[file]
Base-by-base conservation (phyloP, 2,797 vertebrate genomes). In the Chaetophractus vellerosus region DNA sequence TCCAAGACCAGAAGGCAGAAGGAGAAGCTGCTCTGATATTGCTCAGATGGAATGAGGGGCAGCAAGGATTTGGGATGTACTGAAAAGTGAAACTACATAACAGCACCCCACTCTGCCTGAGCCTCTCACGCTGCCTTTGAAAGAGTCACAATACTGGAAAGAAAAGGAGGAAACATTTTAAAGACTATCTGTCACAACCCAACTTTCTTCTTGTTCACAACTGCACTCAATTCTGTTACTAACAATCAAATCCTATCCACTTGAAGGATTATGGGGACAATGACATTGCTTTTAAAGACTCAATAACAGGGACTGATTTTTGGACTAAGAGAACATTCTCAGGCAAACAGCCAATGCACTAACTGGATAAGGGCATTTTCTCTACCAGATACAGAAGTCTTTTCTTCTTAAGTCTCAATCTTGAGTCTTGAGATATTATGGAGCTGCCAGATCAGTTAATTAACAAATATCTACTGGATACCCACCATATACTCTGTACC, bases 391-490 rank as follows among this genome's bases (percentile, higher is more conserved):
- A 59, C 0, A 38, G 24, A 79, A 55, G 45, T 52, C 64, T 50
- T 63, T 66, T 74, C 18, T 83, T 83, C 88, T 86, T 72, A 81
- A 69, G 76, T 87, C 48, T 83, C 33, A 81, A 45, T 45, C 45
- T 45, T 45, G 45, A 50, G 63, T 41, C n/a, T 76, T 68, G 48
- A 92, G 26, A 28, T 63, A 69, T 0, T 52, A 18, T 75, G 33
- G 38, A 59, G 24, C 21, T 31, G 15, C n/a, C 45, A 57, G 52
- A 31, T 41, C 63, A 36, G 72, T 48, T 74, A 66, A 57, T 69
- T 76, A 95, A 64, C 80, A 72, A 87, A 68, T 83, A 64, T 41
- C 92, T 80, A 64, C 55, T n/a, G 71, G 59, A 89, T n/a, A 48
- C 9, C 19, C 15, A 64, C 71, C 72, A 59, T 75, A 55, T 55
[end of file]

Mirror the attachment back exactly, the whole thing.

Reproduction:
Base-by-base conservation (phyloP, 2,797 vertebrate genomes). In the Chaetophractus vellerosus region DNA sequence TCCAAGACCAGAAGGCAGAAGGAGAAGCTGCTCTGATATTGCTCAGATGGAATGAGGGGCAGCAAGGATTTGGGATGTACTGAAAAGTGAAACTACATAACAGCACCCCACTCTGCCTGAGCCTCTCACGCTGCCTTTGAAAGAGTCACAATACTGGAAAGAAAAGGAGGAAACATTTTAAAGACTATCTGTCACAACCCAACTTTCTTCTTGTTCACAACTGCACTCAATTCTGTTACTAACAATCAAATCCTATCCACTTGAAGGATTATGGGGACAATGACATTGCTTTTAAAGACTCAATAACAGGGACTGATTTTTGGACTAAGAGAACATTCTCAGGCAAACAGCCAATGCACTAACTGGATAAGGGCATTTTCTCTACCAGATACAGAAGTCTTTTCTTCTTAAGTCTCAATCTTGAGTCTTGAGATATTATGGAGCTGCCAGATCAGTTAATTAACAAATATCTACTGGATACCCACCATATACTCTGTACC, bases 391-490 rank as follows among this genome's bases (percentile, higher is more conserved):
- A 59, C 0, A 38, G 24, A 79, A 55, G 45, T 52, C 64, T 50
- T 63, T 66, T 74, C 18, T 83, T 83, C 88, T 86, T 72, A 81
- A 69, G 76, T 87, C 48, T 83, C 33, A 81, A 45, T 45, C 45
- T 45, T 45, G 45, A 50, G 63, T 41, C n/a, T 76, T 68, G 48
- A 92, G 26, A 28, T 63, A 69, T 0, T 52, A 18, T 75, G 33
- G 38, A 59, G 24, C 21, T 31, G 15, C n/a, C 45, A 57, G 52
- A 31, T 41, C 63, A 36, G 72, T 48, T 74, A 66, A 57, T 69
- T 76, A 95, A 64, C 80, A 72, A 87, A 68, T 83, A 64, T 41
- C 92, T 80, A 64, C 55, T n/a, G 71, G 59, A 89, T n/a, A 48
- C 9, C 19, C 15, A 64, C 71, C 72, A 59, T 75, A 55, T 55